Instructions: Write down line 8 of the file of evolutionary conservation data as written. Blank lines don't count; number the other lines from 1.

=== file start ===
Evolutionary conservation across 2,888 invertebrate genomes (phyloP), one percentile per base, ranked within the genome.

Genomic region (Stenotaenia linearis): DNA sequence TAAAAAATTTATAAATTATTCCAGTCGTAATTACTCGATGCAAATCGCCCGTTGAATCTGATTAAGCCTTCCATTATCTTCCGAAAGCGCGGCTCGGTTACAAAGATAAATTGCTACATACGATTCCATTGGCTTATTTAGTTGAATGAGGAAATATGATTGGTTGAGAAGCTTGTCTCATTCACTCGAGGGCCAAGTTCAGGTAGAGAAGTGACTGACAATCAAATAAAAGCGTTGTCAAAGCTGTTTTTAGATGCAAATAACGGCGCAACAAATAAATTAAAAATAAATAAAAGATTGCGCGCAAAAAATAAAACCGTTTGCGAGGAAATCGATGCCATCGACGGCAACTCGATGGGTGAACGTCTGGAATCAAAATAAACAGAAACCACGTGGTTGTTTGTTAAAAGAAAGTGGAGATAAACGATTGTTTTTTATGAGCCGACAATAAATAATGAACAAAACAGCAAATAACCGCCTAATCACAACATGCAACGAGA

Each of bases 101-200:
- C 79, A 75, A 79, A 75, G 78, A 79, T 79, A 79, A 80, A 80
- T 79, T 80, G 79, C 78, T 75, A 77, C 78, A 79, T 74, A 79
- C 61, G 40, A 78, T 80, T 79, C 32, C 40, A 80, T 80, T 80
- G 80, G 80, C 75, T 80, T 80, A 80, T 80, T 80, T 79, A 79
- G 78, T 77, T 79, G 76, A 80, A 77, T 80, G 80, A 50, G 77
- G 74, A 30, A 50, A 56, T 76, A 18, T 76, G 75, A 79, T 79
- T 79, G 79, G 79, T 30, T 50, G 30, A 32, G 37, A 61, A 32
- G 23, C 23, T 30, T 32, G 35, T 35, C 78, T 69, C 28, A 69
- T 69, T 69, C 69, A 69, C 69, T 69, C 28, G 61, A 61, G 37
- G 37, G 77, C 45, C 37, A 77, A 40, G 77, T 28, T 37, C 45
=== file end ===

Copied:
- G 78, T 77, T 79, G 76, A 80, A 77, T 80, G 80, A 50, G 77